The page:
Adults with uncontrolled type 1 diabetes saw a benefit when using intermittently scanned continuous glucose monitoring (CGM), the randomized FLASH-UK trial showed.
Lalantha Leelarathna, Ph.D., of the Manchester Royal Infirmary in England, and colleagues found that using an intermittently scanned CGM, which has optional alarms for high and low blood glucose levels set by the user, reduced HbA1c levels compared to traditional fingerstick testing, with an adjusted mean between-group difference of -0.5 percentage points (95% CI -0.7 to -0.3, P0.001) at 24 weeks.
Specifically, the mean baseline HbA1c level was 8.7±0.9% in the intervention group and 8.5±0.8% in the usual-care group, which decreased to 7.9±0.8% and 8.3±0.9%, respectively, they noted in the New England Journal of Medicine.
“The improvements in glycated hemoglobin levels in the current trial are broadly similar to those in trials of real-time continuous glucose monitoring as compared with participants’ monitoring of their blood glucose levels with the use of fingerstick testing,” Leelarathna and team wrote.
Additionally, users of the intermittently scanned CGM spent 130 minutes per day—or 9% more time—than those using fingersticks in the target glycemic range (70–180 mg/dL). Additionally, they spent 43 fewer minutes per day, or 3% less time, in hypoglycemia (blood sugar < 70 mg/dL), and 86 fewer minutes per day, or 6% less time, or 180 mg/dL or higher, respectively. The average daily total insulin dose was only reduced by 0.5 units for the CGM group, but overall there was no statistically significant difference between the groups. It’s important to highlight that CGM users saw a significant increase in treatment satisfaction as determined by the Diabetes Treatment Satisfaction Questionnaire.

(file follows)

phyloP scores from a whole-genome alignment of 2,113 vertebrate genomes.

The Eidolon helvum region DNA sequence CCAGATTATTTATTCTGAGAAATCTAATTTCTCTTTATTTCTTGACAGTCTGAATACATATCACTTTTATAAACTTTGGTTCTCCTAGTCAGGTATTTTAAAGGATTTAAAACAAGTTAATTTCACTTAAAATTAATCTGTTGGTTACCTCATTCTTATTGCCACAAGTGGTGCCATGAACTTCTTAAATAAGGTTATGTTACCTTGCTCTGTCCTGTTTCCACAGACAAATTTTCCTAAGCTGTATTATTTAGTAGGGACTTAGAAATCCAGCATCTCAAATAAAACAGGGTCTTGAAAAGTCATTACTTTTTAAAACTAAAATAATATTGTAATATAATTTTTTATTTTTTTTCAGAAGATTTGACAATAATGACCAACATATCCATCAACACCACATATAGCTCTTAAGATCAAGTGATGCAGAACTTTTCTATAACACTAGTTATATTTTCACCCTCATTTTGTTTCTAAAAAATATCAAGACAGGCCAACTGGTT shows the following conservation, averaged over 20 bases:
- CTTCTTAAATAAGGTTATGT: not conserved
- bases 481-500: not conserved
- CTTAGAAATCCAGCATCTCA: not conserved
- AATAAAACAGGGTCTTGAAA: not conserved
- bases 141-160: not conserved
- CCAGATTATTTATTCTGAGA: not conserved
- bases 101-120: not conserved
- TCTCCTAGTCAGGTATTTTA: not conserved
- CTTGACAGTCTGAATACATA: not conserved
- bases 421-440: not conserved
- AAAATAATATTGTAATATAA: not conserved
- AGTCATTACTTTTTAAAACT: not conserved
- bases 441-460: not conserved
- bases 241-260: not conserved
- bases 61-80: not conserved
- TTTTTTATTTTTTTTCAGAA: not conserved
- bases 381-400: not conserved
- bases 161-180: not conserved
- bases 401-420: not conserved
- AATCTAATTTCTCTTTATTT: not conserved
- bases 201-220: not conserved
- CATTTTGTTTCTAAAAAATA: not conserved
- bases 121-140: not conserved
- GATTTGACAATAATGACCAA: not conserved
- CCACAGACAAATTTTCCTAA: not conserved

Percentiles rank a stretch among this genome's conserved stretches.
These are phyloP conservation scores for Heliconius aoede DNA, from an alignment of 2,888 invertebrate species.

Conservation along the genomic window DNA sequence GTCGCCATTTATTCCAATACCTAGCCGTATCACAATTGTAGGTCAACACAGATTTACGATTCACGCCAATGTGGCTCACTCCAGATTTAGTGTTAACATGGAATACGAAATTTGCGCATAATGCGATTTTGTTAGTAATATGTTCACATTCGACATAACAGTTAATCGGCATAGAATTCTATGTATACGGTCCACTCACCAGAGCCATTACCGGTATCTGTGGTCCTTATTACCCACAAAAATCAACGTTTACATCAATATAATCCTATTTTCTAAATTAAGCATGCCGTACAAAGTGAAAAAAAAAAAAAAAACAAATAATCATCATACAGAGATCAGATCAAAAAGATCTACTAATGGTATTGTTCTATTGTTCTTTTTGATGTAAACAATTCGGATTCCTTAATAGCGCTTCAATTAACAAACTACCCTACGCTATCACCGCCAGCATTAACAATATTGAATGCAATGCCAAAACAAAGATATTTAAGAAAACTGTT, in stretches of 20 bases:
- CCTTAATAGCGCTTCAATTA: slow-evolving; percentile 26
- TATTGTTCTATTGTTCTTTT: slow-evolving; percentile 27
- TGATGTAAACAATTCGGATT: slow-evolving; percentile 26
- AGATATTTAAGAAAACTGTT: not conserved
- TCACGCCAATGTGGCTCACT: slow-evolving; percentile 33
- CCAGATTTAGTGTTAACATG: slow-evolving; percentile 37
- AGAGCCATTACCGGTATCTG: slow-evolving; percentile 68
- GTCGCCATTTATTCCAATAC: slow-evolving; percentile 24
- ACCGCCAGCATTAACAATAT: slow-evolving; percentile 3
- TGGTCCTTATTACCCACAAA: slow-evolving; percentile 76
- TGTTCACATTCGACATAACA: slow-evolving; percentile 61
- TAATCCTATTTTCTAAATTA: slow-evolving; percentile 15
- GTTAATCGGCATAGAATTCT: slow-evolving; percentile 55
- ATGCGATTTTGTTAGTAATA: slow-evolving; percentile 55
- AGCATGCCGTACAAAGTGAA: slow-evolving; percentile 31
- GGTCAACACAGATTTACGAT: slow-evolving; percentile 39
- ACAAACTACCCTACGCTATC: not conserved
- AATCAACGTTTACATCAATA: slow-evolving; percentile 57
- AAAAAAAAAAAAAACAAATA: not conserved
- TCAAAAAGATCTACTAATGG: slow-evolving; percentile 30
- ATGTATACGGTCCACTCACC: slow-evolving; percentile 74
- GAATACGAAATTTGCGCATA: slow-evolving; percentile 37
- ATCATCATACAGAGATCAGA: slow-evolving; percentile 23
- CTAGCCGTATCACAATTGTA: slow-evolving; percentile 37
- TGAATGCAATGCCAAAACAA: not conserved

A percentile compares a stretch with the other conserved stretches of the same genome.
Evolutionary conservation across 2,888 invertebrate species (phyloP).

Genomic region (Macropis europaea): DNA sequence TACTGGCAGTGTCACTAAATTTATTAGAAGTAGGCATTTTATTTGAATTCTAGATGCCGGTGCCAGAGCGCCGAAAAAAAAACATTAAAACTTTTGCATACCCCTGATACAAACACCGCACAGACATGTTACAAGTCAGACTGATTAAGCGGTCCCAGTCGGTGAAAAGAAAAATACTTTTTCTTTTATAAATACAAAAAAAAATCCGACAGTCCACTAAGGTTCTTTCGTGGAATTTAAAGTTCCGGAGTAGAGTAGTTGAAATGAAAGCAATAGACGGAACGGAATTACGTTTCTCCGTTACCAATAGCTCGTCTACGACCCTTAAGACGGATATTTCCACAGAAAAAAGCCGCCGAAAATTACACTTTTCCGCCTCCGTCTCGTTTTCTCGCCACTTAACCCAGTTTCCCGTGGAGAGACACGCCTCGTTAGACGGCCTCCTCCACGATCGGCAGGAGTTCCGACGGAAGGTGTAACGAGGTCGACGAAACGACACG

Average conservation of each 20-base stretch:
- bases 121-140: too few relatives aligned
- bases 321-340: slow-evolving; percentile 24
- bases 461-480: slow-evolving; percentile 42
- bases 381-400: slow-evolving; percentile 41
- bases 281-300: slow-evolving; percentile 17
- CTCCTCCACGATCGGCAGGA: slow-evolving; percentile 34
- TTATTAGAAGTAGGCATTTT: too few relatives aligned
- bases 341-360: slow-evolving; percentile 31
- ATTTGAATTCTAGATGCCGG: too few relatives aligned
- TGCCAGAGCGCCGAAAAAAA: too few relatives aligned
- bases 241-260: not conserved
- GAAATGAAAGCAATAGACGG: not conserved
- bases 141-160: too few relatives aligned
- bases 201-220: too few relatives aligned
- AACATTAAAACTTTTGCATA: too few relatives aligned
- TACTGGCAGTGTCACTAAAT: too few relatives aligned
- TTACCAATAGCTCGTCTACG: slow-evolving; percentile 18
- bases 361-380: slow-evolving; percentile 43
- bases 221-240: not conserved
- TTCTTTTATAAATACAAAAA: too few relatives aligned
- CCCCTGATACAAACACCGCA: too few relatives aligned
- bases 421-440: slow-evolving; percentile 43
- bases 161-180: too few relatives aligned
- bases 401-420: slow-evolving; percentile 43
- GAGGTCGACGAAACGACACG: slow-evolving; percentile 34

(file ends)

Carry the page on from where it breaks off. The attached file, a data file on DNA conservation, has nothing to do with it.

CGM users noticed a reduction in pain compared to those using standard fingersticks. Users of the CGM saw a 7% rise in their satisfaction levels when compared to those who used conventional fingersticks. Both groups saw modest rates of adverse events, with the exception of one incidence of diabetic ketoacidosis in the CGM group and two cases of severe hypoglycemia and two ketosis events that did not require hospitalisation in the fingerstick group. A cutaneous reaction to the sensor was also reported by one CGM user.
156 individuals — 78 in each group — with type 1 diabetes and a baseline HbA1c between 7.5% and 11% participated in this multicenter open-label research. Participants had to be at least 16 years old to participate, and their average age was 44. Participants were mostly Caucasian. Abbott’s FreeStyle Libre 2, which was first approved by the FDA for use in patients 4 years of age and older, was utilised by the participants.
The FDA also approved the newest FreeStyle Libre 3 for these patients by May of this year. The free mobile app or handheld gadget that displays both real-time and historical glucose data is connected to the glucose sensor, which is worn on the arm for 14 days.
While 26% of those in the CGM group and 31% of those in the fingerstick groups employed a continuous subcutaneous insulin infusion pump, both groups’ participants injected insulin many times per day on average. Over a 24-hour period, there were an average of 1.3 sensor scans at night and 11 during the day. On the use and setting of alarms, no data were gathered. Leelarathna and the colleagues said they were unable to determine whether these advantages were brought about by the sensor by itself.